I didn't realize you could blend erotica, feminism, and body horror until I read this collection, and now I find myself wondering why this combination hasn't been in my life sooner. Machado has created one of the creepiest story collections I've ever read, and it is made all the more disturbing by not shying away from feminist themes. This deft blending of genres is perfect for exploring topics like the relationships women have with their bodies, and how those bodies are treated by others and society at large. Using both old familiar stories, like The Husband Stitch, and new ones, like Eight Bites, these stories scared me and made me think. If you're a fan of horror you should absolutely give this collection a read.

 

Story By Story Impressions and Thoughts:
The Husband Stitch - Brought new life to the old story of the woman who wears a ribbon around her neck.
Inventory - An exploration of sexuality, and sexual encounters, and how those make us human and inform our sense of the world and self.
Mothers - Themes of motherhood, and what that does and does not mean for different people.
Especially Heinous - A dark supernatural re-magining of every episode of SVU, which made me actually want to sit down and watch SVU.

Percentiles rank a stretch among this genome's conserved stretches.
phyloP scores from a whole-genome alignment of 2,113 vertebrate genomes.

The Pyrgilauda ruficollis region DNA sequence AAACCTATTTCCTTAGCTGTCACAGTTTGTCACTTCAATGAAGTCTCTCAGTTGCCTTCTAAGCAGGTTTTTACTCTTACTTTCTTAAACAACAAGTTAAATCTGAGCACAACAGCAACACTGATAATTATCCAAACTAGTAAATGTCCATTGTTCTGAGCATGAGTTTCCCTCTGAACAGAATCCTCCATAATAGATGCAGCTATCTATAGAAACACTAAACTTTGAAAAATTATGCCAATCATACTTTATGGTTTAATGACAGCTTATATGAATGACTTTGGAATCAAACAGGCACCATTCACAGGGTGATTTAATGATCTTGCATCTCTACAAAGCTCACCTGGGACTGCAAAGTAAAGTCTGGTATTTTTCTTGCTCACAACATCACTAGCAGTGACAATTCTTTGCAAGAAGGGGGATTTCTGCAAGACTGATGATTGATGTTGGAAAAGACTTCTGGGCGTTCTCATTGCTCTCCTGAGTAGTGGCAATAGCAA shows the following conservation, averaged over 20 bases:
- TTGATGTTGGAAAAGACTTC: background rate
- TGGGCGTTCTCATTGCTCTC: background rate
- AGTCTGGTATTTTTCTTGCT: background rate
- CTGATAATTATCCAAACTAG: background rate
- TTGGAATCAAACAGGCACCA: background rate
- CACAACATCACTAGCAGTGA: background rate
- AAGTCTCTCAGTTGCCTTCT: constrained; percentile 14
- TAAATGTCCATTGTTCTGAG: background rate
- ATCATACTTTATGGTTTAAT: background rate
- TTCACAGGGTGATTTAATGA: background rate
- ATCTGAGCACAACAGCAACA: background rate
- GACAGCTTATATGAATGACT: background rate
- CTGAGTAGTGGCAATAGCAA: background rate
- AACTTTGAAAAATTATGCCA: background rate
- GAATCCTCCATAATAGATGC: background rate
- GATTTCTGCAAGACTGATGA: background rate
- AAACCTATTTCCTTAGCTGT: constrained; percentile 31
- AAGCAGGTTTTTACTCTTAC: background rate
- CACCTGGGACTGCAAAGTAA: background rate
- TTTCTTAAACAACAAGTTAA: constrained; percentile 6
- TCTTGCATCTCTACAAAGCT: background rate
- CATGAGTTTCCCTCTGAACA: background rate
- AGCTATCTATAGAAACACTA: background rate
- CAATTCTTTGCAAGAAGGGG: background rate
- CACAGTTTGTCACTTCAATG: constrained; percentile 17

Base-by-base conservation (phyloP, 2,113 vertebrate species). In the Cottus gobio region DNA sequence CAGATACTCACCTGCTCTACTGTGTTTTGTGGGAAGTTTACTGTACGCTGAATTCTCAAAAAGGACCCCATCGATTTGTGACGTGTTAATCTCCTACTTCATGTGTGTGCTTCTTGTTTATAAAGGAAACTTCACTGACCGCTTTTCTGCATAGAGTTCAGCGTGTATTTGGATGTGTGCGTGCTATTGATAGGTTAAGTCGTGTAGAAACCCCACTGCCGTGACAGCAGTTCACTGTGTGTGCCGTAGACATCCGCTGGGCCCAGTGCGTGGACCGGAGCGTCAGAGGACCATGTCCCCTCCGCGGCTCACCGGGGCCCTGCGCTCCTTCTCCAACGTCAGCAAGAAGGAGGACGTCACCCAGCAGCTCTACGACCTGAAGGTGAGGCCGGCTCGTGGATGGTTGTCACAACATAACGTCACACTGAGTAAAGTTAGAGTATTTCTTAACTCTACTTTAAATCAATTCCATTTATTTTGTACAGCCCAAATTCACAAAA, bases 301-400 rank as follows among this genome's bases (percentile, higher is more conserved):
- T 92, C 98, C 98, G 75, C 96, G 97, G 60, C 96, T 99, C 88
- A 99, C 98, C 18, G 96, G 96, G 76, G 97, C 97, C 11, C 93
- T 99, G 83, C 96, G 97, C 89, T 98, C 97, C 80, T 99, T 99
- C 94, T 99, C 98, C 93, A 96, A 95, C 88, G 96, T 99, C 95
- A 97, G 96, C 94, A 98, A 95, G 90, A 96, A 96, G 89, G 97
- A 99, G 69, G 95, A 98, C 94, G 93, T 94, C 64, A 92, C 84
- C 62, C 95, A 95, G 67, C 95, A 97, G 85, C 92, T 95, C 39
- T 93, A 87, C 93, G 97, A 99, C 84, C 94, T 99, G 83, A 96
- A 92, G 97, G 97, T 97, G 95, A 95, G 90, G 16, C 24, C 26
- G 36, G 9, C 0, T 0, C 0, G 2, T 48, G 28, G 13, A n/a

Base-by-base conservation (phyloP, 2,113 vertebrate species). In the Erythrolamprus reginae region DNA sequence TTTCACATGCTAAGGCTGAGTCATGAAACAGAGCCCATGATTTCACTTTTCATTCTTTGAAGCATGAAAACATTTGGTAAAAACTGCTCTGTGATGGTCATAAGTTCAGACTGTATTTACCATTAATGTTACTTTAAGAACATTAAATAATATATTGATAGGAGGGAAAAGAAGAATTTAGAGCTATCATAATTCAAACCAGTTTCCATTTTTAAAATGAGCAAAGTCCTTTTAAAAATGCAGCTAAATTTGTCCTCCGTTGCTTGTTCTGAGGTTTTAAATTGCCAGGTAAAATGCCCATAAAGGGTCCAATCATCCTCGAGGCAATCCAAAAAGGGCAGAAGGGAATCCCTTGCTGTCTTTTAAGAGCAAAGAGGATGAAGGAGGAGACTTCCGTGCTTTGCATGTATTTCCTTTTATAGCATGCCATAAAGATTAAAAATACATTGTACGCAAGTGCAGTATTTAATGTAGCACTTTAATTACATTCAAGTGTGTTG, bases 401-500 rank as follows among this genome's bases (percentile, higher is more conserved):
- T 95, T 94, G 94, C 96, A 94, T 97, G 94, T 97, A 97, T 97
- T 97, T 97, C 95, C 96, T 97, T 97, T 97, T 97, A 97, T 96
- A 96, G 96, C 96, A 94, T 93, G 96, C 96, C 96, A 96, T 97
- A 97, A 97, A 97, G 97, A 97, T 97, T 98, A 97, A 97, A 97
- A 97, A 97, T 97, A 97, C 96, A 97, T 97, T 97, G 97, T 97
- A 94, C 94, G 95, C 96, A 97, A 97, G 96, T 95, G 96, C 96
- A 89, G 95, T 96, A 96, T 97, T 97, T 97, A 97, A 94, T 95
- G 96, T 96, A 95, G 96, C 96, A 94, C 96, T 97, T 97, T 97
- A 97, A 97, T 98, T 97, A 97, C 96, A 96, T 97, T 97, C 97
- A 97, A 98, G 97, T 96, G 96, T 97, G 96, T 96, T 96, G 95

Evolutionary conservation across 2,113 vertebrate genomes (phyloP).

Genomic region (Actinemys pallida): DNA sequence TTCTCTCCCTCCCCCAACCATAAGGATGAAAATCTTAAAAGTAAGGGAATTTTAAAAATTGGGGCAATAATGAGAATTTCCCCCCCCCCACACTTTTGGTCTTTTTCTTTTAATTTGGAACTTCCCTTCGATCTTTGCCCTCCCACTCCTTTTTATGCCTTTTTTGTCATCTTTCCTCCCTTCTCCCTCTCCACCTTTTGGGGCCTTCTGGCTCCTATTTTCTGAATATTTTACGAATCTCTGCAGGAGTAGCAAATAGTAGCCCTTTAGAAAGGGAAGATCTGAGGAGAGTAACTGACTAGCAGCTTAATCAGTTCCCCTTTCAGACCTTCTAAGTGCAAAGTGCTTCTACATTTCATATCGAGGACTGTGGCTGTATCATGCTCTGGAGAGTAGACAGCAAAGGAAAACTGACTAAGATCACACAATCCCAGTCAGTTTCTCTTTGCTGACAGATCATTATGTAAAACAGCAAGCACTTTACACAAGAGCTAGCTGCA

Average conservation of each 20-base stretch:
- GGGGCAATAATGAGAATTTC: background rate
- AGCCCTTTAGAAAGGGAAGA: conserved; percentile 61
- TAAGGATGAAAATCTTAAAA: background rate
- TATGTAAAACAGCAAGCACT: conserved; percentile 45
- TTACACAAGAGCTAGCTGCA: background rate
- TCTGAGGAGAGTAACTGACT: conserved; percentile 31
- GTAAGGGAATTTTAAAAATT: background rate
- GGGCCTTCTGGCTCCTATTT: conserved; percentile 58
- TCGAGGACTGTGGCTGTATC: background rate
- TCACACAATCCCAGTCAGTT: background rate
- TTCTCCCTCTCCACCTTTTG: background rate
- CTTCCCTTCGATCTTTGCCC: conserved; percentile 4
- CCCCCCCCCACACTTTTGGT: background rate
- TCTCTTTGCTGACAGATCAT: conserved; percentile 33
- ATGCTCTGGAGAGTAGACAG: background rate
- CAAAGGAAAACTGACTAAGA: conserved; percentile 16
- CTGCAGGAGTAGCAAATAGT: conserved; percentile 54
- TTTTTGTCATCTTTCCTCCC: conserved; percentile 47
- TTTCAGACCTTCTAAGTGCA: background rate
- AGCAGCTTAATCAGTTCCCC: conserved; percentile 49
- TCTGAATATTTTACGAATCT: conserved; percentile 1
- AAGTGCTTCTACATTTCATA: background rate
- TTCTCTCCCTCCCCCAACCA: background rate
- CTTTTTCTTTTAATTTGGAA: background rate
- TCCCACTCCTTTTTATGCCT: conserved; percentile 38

Real Women Have Bodies - Dealt deftly with the visibility of women in society, ideas about beauty, and how appearance and presence are often enmeshed in our culture.
Eight Bites - A story with a heart that revolves around body image and how many women hinge so much of their happiness on being thin.
The Resident - Memory a moving target in this story as it addresses how the damages of the past show their scars on our art and our present.
Difficult at Parties - A gut wrenching look at some of the shadows sexual assault casts across one's sexual landscape in the aftermath.

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review 2017-06-15 23:06
Boy Meets Boy: Or, a gay teen Meet Cute of a book
Boy Meets Boy - David Levithan

I was in the mood for something light and sweet for Pride month, and this delivered. This is one of those books where I feel like its strengths and its weakness come from exactly the same place. This book is refreshingly free of tragedy, which is usually the order of the day when it comes to most teen books centered around queer characters. The town the main character lives in is so fantastically whimsical and diverse it almost feels like magical realism. I mean, the cheerleaders ride motorcycles - it's intentionally unrealistic and utopian. This tone meant I wasn't crying my eyes out and depressed, but it also pulled me out of the story because it was difficult for me to fully buy into the world.

 

As per usual I liked Levithan's writing, heart, and characters. I was rooting for Paul and Noah. I had my fingers crossed for the friendships at stake. But really the character and story arc that captured my heart was Tony, which is telling because that was the part of the story with the most sadness and realism. Tony isn't from Paul's magical town - he's from here and now. And the conversations and mirroring between these two worlds was the best part of the book for me.